Since Hokkaido had lots of land, it was easy for Sato samurai families to split off into branch families which split into more branch Sato families like they did in Tohoku.
Due to its high population, Tokyo has the highest number of Satos with over 220,000. Followed by Kanagawa and Miyagi with over 160,000 each.
Sato is also common in a few prefectures in western Japan (No. 1 in Oita and Tokushima) thanks to samurai retainers named “Sato” who moved there after their daimyo lord received the domains upon victory in the 12th-century Genpei War.
All these high numbers of Satos reflect historical events that occurred as far back as a thousand years ago.
My family (last) name is “Sato.” Am I a descendant of nobility or samurai?
Maybe and maybe not. Although the Sato family started off from nobility and many medieval Sato families were samurai, it was also possible for anyone to name themselves “Sato” especially when the new Meiji Japanese government started requiring everyone to choose a surname in 1875.
If you can find out where in Japan your ancestors came from, it could provide a clue. If you can trace your ancestors to Hokkaido from the 19th century, they could well have been a samurai family. If they came from the Tohoku Region, it could also be a samurai family. But we can never be sure about anything. Cherish the wisteria, it’s your family flower.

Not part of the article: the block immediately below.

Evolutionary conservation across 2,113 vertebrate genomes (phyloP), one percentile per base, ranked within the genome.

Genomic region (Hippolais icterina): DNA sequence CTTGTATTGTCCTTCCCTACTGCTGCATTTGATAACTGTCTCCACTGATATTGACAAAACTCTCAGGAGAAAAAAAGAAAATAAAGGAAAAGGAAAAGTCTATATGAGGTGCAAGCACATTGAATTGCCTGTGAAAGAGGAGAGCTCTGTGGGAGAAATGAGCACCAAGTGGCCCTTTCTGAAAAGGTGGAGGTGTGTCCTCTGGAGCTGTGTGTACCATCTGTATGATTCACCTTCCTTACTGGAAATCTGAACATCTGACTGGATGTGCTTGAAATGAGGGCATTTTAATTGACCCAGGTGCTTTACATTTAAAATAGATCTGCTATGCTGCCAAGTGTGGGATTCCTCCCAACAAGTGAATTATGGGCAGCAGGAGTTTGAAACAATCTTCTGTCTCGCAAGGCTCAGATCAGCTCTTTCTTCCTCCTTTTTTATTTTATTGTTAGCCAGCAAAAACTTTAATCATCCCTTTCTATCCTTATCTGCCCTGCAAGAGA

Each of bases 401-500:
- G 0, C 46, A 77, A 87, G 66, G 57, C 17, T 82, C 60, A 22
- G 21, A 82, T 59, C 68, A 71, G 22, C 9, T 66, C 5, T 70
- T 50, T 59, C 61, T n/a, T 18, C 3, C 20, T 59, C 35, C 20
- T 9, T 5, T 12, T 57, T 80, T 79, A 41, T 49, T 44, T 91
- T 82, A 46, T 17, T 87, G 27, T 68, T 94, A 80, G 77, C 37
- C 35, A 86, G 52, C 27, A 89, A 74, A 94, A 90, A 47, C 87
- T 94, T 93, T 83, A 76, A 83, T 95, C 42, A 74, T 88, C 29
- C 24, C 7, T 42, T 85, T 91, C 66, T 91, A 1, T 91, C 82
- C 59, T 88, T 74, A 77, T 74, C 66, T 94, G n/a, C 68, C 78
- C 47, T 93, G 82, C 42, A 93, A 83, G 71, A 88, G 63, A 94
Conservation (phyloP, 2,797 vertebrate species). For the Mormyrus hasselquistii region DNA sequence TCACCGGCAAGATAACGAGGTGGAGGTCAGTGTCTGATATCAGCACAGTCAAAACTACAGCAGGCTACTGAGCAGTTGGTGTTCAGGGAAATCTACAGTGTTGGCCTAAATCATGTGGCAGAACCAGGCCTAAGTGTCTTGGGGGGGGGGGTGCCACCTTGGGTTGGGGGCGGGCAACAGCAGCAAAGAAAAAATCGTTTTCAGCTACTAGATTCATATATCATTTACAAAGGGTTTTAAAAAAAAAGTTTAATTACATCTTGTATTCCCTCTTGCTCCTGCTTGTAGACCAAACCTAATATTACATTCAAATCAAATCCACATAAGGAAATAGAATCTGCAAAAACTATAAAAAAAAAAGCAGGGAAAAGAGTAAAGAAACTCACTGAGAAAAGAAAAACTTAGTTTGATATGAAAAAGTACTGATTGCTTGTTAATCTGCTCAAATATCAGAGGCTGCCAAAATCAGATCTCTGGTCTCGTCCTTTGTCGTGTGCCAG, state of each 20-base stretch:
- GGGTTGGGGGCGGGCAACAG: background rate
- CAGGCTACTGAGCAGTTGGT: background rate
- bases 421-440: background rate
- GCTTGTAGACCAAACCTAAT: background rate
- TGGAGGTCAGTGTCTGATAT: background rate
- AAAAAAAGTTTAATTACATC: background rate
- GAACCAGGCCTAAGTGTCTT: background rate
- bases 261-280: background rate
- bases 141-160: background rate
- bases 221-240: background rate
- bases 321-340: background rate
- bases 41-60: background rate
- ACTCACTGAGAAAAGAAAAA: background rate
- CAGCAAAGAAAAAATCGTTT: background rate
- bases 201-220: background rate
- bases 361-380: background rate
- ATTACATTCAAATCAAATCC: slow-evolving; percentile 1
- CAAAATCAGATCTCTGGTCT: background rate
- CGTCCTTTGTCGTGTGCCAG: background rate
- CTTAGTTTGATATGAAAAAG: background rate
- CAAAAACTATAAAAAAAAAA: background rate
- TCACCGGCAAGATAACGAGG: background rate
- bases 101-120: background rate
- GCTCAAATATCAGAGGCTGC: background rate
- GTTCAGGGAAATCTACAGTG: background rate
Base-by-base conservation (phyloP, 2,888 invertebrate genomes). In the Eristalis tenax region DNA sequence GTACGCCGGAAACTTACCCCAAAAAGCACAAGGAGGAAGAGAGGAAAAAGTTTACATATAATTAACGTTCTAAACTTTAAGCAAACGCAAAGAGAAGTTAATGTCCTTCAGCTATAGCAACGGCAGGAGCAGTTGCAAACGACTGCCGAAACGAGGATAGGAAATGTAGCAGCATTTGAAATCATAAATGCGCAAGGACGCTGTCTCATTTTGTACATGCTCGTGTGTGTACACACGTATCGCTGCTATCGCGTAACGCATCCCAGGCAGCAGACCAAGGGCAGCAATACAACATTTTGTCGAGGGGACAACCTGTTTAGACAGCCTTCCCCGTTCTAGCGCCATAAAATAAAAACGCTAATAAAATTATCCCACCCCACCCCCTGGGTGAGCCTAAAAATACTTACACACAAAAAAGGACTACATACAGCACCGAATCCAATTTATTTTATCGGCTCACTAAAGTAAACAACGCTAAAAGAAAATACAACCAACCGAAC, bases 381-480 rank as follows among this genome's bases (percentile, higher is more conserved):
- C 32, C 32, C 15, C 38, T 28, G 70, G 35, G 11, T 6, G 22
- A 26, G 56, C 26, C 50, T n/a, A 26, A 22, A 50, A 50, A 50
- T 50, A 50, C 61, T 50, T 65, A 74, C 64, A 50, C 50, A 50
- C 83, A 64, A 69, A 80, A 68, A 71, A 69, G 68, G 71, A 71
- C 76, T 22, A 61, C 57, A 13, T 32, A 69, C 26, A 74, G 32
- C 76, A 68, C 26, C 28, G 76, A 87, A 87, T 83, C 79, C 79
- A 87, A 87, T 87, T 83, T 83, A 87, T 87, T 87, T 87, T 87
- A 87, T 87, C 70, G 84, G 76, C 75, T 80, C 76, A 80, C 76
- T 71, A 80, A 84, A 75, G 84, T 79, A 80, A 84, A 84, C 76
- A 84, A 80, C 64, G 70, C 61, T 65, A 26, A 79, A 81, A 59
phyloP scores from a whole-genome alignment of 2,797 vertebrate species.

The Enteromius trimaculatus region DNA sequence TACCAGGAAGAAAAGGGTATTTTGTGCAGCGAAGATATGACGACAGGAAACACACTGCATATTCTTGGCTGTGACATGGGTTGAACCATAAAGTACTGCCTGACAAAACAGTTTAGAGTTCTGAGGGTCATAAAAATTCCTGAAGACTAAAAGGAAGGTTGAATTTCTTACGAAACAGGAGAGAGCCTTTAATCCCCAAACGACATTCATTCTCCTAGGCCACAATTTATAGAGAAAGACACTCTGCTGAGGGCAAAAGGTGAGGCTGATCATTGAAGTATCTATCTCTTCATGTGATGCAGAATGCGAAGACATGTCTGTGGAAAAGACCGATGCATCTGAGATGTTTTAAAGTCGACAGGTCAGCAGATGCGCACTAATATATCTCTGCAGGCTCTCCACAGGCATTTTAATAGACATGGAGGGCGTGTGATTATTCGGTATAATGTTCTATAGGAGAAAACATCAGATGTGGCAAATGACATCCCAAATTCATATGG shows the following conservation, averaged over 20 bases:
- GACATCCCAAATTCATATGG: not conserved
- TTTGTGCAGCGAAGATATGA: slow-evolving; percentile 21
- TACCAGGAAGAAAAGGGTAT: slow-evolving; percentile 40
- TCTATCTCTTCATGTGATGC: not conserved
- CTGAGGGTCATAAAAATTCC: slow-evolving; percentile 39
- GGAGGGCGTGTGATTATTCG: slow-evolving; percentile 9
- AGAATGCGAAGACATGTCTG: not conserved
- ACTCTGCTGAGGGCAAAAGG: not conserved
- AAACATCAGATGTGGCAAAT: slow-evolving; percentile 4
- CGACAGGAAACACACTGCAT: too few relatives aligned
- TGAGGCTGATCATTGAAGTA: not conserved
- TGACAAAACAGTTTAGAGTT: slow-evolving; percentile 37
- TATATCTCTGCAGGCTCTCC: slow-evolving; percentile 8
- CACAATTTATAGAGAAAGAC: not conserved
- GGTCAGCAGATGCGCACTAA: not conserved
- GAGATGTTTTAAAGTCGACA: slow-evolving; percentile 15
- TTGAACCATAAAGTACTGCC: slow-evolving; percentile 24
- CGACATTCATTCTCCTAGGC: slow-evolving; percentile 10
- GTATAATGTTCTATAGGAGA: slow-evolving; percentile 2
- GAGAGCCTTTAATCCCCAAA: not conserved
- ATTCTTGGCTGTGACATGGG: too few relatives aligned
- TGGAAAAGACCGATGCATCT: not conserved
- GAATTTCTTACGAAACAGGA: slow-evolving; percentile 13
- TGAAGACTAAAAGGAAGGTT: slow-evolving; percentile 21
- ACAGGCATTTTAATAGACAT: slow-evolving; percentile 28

・Out of the top 100 most common Japanese family names today, 10 percent are names originating from the Fujiwara. Among them, “Sato” is by far the most numerous followed by Ito and Kato. There are about 100 of these “fuji” wisteria surnames, but only around 16 of them are common names. Ironically, the ancestral “Fujiwara” surname is today far less common, only the 48th most common name in Japan. It can also be pronounced “Fujihara.”
・Japan has “Sato” place names too. Most are in Tohoku and Hokkaido. For example, there’s Satogadaira (佐藤ケ平) and Satobashi (佐藤橋) in Aomori Prefecture, Satozawa (佐藤沢) and Satomae (佐藤前) in Miyagi, Satobun (佐藤分) and Satohata (佐藤畑) in Fukushima, and two Sato Rivers (佐藤川) in Hokkaido. A Sato family most likely owned or developed these places.
・There are a few Sato families who use variant kanji characters for “Sato.” They are likely Sato branch families who wanted to distinguish themselves from the main Sato family. The variants include 佐東, 左藤, 左東, 砂藤, and 佐登. There are also a few families in Kyushu using 砂糖 (Sato) which means “sugar.” They grew sugar cane and are unrelated to the Fujiwara-related Sato.
・The “to” in “Sato” (さとう) is a long vowel sound in Japanese. That’s why in English, some Japanese people spell it “Satoh” or “Satou.” In Japanese language textbooks, it might appear as “Satō.” However, the vast majority simply spell it as “Sato.” Same goes for the other Fujiwara-related names.
If you’re a Sato and didn’t know the origin or meaning of your name, hope this post helped.
*Also see Suzuki, Japan’s No. 2 surname: https://photoguide.jp/log/2023/06/suzuki-surname-origin/
*Also see Illustrated Japanese family names: https://photoguide.jp/log/2023/06/japanese-family-names-illustrated/
AI-generated images prompted by Philbert Ono.